The three sanshi arts definitely existed during the Sung dynasty, but no earlier than AD 759, when the 12 Zodiac signs were first introduced into China. One question asked by some are whether the current versions are the same as the Sung imperial versions. The deviation of current astrology systems from the originals is another long story which will not be treated here.


Read startling highlights of our findings on Zi Wei Dou Shu, including how the emperor faked the current Zi Wei Dou Shu!

Some of the faked aspects also affect the Ba Zi Eight Characters, Qi Men Dun Jia, Liu Ren and Tai Yi divination, which are actually inferior astrology systems extracted from a small part of Zi Wei Dou Shu.

Origins from Middle East

The 60 sexagenary signs cycle in the calendar system contains the 12 Zodiac signs. Thus, this 60 sexagenary signs cycle itself could not exist before AD 759. Ho (2003. p.71) notes:

  • Thus, Hindu astrology under Greek influence came to China with the Xiuyaojing, which contains the zodiac system dating back to about AD 300. However, the Xiuyaojing has nothing to say about the basic characteristic of Greek astronomy, namely the 12 houses. It only divided the lunar mansions into seven different groups, depicting disposition or character, such as fierceness, constancy, swiftness, hardness, softness, etc. It also seems likely that Hellenistic astrology also found its way to China via Persia about the eighth century.(Ho.2003. p.71)

It does appear that the Chinese astrology systems using the 12 Zodiac signs could not exist before AD 759. They, including Zi Wei Dou Shu, must have sprang from parent sources brought into China from the Middle East.

What more and who brought them into China will compose long discussions. We will stop here to allow people to think about the implications.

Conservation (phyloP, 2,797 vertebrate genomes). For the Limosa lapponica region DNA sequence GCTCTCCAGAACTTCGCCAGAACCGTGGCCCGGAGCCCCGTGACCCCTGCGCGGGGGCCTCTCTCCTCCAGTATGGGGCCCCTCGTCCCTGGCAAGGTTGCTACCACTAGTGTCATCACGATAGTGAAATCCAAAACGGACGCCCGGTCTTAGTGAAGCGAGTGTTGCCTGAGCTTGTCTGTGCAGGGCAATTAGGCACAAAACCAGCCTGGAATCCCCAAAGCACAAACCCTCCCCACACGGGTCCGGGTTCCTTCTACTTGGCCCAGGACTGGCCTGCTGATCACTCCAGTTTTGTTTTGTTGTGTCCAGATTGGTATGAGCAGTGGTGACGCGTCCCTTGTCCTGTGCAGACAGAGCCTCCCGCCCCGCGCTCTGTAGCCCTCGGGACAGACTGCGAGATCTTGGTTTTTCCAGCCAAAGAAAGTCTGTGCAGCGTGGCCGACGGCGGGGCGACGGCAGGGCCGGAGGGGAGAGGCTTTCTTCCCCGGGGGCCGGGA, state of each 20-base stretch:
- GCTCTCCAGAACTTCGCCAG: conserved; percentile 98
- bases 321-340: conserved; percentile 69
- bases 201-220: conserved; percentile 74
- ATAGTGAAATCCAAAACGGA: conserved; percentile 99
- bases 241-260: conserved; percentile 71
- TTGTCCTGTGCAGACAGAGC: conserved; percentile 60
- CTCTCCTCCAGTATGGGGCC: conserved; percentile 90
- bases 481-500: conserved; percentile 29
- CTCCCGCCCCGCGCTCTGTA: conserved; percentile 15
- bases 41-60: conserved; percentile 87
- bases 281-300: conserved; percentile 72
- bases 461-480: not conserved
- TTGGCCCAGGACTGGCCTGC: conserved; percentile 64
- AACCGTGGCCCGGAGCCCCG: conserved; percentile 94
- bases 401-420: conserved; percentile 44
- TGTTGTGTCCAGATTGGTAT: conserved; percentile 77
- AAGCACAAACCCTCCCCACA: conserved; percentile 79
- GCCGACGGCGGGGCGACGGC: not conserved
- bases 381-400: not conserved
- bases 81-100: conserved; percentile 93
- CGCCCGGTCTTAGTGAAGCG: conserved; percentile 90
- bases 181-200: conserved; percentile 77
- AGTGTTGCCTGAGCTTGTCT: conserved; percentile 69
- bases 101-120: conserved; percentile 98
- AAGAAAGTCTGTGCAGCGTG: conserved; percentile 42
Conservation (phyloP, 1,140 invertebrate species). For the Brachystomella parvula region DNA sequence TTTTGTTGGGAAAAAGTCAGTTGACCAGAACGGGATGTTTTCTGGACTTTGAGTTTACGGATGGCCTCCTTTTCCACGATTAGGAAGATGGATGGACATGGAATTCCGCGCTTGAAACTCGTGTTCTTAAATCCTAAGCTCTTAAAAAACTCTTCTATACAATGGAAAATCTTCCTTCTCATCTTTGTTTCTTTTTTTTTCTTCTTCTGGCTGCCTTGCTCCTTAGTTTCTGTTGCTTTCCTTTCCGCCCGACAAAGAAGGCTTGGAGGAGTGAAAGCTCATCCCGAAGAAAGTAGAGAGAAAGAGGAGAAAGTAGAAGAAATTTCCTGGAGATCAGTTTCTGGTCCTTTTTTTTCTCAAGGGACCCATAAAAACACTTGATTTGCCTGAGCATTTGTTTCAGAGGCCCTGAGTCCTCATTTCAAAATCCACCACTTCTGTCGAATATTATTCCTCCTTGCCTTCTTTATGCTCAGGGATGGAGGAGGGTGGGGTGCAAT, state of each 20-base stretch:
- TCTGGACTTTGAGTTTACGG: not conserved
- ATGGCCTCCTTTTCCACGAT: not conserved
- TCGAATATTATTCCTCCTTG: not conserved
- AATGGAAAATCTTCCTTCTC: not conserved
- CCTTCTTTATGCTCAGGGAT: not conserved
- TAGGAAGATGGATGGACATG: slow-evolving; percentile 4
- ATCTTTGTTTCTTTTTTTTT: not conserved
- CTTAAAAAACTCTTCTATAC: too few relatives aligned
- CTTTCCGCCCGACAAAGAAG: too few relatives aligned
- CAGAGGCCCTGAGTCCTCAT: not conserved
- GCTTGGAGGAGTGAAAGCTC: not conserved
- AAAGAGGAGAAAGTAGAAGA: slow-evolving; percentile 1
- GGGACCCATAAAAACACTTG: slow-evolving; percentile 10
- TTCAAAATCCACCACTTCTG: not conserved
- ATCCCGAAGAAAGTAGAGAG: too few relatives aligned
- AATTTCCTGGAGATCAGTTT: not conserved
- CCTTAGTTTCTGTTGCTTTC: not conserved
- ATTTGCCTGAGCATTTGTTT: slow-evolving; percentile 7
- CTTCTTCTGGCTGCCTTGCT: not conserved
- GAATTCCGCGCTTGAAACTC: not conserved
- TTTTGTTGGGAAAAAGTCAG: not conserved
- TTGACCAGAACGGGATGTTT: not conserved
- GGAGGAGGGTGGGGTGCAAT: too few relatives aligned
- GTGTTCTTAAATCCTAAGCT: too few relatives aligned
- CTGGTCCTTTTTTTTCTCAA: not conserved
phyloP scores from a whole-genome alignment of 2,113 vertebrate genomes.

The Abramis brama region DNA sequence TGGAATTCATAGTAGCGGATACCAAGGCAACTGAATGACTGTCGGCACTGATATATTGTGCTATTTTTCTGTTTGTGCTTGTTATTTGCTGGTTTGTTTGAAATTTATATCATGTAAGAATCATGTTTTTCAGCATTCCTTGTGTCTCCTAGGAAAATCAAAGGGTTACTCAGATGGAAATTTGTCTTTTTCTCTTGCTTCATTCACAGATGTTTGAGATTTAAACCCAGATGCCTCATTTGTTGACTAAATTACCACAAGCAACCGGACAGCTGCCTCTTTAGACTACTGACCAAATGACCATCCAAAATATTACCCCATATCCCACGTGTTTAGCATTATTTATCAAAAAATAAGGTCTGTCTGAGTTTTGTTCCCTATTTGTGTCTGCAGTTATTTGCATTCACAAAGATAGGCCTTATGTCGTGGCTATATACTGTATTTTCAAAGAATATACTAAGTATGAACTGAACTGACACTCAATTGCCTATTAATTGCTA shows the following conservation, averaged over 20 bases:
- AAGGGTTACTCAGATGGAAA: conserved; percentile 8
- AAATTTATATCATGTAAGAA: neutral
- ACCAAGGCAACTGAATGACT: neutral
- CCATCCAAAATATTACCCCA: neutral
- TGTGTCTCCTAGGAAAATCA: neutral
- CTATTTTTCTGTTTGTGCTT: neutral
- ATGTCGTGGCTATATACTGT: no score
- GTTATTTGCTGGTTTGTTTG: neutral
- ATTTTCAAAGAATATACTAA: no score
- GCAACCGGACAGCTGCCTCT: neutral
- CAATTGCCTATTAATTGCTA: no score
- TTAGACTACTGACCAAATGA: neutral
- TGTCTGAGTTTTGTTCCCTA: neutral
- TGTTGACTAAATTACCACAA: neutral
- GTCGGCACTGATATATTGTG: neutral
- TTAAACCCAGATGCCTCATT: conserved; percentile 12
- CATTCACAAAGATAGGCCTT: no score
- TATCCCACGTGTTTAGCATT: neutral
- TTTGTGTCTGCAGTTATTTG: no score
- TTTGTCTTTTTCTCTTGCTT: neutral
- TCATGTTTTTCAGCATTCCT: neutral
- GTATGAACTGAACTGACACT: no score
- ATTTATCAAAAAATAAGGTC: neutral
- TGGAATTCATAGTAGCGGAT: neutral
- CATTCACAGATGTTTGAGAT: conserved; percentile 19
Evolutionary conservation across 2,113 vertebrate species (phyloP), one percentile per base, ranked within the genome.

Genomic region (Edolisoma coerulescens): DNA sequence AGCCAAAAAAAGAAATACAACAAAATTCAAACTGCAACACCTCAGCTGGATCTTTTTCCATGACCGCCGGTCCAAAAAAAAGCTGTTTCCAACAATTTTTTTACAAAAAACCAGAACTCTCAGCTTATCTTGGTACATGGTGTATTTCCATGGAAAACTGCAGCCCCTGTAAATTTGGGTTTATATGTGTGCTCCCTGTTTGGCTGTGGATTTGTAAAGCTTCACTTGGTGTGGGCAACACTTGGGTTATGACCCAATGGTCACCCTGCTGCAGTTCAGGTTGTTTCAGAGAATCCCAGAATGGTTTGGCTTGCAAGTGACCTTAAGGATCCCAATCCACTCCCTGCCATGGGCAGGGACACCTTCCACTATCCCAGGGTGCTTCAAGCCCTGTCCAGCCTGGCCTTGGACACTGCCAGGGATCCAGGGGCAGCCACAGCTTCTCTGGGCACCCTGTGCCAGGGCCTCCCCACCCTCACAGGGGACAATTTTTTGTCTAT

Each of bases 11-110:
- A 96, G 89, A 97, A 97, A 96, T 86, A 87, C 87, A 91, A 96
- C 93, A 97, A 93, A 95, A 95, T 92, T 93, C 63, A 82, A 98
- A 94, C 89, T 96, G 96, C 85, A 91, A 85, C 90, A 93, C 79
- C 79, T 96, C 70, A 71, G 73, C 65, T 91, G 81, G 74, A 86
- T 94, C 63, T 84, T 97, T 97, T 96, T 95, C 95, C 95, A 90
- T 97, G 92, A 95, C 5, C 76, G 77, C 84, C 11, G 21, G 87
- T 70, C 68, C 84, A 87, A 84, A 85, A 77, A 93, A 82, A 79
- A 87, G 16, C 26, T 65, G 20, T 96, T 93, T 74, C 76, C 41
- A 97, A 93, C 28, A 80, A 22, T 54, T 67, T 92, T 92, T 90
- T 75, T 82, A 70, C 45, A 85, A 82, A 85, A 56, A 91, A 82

One sobering and disturbing point is the naiveté among practitioners in swallowing all sorts of stories about the Chinese geomancy. Such naiveté, betraying lack of careful analysis, mars other aspects of modern astrology and Feng Shui. One major reason why the modern astrology and Feng Shui have so many contradicting schools is that most of the schools are fakes, a proper conclusion which many practitioners are trying to shut their minds from.

In the next two articles we will show the weaknesses in the sanshi arts of Qi Men Dun Jia, Da Liu Ren and Tai Yi.

Insights from Ho Peng Yoke's "Chinese Mathematical Astrology"


Online Home Study courses are coming out on the methodologies of Qi Men Dun Jia, Liu Ren and Tai Yi divination and their serious errors. Write in to register your interest in our non-exorbitant courses.

Special articles from Dr. Ong's monumental scientific astronomical research into Chinese astrology and Feng Shui. Gui Management Centre is making available preliminary findings of our highly scientific research into Chinese astrology and Feng Shui, backed up by intensive analysis of the ancient texts.